Tagging Whales in the Antarctic Seas

Hermit Island
by -- January 25th, 2015

 

Over the last three weeks Zach and I have spent almost all of our time at sea level, chasing whales in our Zodiac. So we were excited to get a very different perspective today, by climbing up to the peak of one of the islands in our study area. The whales have thinned out over the last couple of days, so we thought we’d take a look for them from a different vantage point.

 

AJR on Hermit 2

Andy working his way up the slope on Hermit Island. Photo by Zach Swaim.

 

Hermit Island was named after a surveyor who stayed alone on the island in January 1957. It is only about a mile long and 100 meters high, but provided enough of a vantage for us to be able to survey our entire study area. As we pulled up to the island, we were greeted by a juvenile Antarctic fur seal and a couple of southern elephant seals, lounging on a cobble beach.

 

Hermit Island E-seal

A juvenile southern elephant seal watches us as we approach Hermit Island. Photo by Andy Read

 

We anchored our Zodiac and climbed up the granite outcroppings, passing Antarctic skuas and kelp gulls, which nest on the island. We clambered over mosses and lichens (yes, some plants do grow in the Antarctic) and reached the peak.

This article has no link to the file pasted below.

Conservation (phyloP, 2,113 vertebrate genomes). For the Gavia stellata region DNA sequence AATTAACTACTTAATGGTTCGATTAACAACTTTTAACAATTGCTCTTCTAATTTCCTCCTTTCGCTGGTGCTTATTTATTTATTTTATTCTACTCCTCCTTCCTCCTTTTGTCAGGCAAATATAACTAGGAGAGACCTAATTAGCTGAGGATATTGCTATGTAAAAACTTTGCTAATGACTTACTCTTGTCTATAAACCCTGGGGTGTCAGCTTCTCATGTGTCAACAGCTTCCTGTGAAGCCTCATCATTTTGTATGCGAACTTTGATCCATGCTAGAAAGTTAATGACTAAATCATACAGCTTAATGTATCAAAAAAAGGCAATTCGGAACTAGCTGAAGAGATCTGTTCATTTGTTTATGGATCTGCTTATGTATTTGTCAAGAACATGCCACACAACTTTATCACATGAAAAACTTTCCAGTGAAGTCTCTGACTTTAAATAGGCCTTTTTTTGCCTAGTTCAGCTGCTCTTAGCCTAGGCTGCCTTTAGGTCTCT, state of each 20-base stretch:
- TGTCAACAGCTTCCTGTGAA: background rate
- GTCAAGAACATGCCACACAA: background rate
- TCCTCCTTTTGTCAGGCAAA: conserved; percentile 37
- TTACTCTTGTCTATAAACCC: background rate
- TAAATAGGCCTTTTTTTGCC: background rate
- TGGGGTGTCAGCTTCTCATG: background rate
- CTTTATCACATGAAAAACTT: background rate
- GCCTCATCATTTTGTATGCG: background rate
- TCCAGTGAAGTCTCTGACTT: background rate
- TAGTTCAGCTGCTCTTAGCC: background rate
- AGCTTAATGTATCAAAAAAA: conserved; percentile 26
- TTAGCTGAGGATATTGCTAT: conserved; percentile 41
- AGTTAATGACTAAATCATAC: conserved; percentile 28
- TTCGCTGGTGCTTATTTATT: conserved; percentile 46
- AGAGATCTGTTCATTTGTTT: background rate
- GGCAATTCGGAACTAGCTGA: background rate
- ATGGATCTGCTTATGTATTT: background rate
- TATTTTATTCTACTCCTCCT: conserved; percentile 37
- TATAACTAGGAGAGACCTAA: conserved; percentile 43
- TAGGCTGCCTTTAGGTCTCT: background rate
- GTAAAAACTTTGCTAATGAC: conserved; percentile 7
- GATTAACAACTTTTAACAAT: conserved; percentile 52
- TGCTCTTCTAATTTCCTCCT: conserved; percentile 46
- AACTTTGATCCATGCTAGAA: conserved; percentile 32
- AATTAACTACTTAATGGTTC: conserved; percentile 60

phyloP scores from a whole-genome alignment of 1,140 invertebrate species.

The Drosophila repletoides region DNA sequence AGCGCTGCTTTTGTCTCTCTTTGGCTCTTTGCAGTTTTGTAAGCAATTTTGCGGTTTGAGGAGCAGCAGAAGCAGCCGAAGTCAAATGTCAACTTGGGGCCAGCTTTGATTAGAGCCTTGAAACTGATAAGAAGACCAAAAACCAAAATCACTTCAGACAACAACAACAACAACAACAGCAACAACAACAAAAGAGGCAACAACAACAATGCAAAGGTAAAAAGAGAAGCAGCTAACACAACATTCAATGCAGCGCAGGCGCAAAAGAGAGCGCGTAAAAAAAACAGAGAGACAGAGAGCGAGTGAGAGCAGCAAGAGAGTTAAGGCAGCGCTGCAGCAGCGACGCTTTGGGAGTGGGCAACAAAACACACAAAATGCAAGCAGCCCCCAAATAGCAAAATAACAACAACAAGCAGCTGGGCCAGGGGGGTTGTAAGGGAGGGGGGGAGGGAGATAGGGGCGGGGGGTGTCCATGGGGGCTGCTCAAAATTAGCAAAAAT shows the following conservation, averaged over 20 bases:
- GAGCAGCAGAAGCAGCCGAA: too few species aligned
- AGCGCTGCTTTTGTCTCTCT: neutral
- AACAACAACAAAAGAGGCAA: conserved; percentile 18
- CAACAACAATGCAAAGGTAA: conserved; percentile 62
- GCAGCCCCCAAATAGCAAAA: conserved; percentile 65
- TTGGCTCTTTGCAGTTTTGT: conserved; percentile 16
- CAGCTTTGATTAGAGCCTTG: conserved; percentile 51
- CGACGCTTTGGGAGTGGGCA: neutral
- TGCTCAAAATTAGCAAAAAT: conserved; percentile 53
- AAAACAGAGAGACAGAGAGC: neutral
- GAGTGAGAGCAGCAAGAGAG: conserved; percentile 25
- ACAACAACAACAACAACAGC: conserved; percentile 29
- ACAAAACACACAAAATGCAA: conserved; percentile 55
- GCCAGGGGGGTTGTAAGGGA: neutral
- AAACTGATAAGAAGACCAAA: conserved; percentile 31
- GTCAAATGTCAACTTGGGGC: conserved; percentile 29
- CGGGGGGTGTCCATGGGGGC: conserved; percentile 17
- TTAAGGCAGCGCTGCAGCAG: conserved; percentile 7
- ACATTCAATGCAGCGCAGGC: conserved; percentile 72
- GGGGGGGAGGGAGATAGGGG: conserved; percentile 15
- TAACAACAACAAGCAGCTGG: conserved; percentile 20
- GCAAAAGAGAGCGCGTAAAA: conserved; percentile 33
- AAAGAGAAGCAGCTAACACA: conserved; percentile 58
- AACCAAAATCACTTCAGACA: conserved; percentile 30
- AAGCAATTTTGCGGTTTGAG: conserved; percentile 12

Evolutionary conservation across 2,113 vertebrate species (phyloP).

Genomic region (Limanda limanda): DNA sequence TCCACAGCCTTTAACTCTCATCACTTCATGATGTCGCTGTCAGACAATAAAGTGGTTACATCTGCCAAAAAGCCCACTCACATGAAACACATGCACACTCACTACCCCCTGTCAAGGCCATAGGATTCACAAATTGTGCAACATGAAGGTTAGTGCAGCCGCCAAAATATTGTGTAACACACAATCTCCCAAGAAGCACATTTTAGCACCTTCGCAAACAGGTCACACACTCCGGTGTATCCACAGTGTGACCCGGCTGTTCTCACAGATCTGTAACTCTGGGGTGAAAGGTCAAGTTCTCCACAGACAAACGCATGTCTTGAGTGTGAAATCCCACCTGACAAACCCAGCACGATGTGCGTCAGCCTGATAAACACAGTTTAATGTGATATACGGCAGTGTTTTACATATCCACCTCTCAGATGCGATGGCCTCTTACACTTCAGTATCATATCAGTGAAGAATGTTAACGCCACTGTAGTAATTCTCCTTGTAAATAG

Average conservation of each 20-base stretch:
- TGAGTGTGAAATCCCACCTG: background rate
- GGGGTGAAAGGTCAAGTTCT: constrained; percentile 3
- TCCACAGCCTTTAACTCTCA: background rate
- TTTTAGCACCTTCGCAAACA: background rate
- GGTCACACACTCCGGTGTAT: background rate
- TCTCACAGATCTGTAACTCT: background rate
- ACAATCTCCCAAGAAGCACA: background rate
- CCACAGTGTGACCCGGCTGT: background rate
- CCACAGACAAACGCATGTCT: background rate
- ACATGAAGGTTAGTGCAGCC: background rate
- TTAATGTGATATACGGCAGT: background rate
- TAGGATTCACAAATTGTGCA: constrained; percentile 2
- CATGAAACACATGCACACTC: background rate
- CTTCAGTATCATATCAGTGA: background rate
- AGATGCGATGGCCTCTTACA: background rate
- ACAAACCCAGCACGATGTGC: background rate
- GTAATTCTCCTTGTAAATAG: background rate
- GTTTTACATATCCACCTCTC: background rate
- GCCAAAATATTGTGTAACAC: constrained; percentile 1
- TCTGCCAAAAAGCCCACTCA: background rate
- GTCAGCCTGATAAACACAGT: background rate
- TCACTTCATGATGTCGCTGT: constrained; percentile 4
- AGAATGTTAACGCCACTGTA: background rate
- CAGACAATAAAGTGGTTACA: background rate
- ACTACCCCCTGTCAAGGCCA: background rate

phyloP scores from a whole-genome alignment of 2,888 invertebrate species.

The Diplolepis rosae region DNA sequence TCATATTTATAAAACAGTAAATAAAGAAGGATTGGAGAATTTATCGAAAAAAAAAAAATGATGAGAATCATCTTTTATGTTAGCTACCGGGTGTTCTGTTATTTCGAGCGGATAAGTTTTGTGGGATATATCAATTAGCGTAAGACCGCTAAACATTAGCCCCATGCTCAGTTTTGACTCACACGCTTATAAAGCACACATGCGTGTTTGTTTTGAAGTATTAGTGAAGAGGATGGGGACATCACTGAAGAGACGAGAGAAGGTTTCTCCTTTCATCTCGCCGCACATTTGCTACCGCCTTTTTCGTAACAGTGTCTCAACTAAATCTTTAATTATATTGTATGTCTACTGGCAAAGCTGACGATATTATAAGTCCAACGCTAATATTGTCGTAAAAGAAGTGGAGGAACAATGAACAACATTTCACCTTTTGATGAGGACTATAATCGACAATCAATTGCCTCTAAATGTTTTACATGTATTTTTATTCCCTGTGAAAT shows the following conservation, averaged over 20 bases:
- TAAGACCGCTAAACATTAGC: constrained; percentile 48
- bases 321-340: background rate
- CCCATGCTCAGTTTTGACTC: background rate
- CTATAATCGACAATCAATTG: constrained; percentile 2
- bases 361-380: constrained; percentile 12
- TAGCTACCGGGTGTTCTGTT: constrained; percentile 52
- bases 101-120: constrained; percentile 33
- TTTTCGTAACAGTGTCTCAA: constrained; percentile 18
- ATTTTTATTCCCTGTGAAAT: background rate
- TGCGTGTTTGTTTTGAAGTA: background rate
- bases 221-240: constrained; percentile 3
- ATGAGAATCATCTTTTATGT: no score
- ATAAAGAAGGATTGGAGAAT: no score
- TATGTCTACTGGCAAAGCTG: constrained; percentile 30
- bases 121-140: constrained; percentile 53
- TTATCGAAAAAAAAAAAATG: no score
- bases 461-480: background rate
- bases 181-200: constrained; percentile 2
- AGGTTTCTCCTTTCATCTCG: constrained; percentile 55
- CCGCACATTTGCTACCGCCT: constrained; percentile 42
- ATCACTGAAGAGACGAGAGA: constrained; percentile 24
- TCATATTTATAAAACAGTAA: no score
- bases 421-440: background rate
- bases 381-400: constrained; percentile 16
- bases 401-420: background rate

Mosses and Lichens

Mosses and lichens grow on the northern (warmer-facing) slope of Hermit Island. Photo by Andy Read.

 

At the top we found several giant petrels on nests. Unlike the skuas and kelp gulls, the petrels were nonplussed by our presence and quickly went back to napping or squabbling with family members.

 

Giant Petrel Head

A giant petrel nesting on Hermit Island. Photo by Andy Read.

 

Today was one of the very few clear days we have had since we arrived and we were completely mesmerized by the view. To our east we could see the mountains that form the spine of the Peninsula and we watched as one of the other Zodiacs drove by, dwarfed by an enormous iceberg.

 

Krillers

The krill survey team is dwarfed by a giant iceberg. Photo by Andy Read.

 

In fact, our attention was so drawn to the scenery that we completely missed two humpback whales that swam in to the study area. Our colleagues below called us on the VHF and we scrambled down the steep slope to go out and find them. It’s hard to admit to being disappointed by a whale sighting, but I think we would have both enjoyed another hour or two at the top of Hermit Island.

 

View from Hermit

The view from the summit of Hermit Island. Photo by Andy Read.

 

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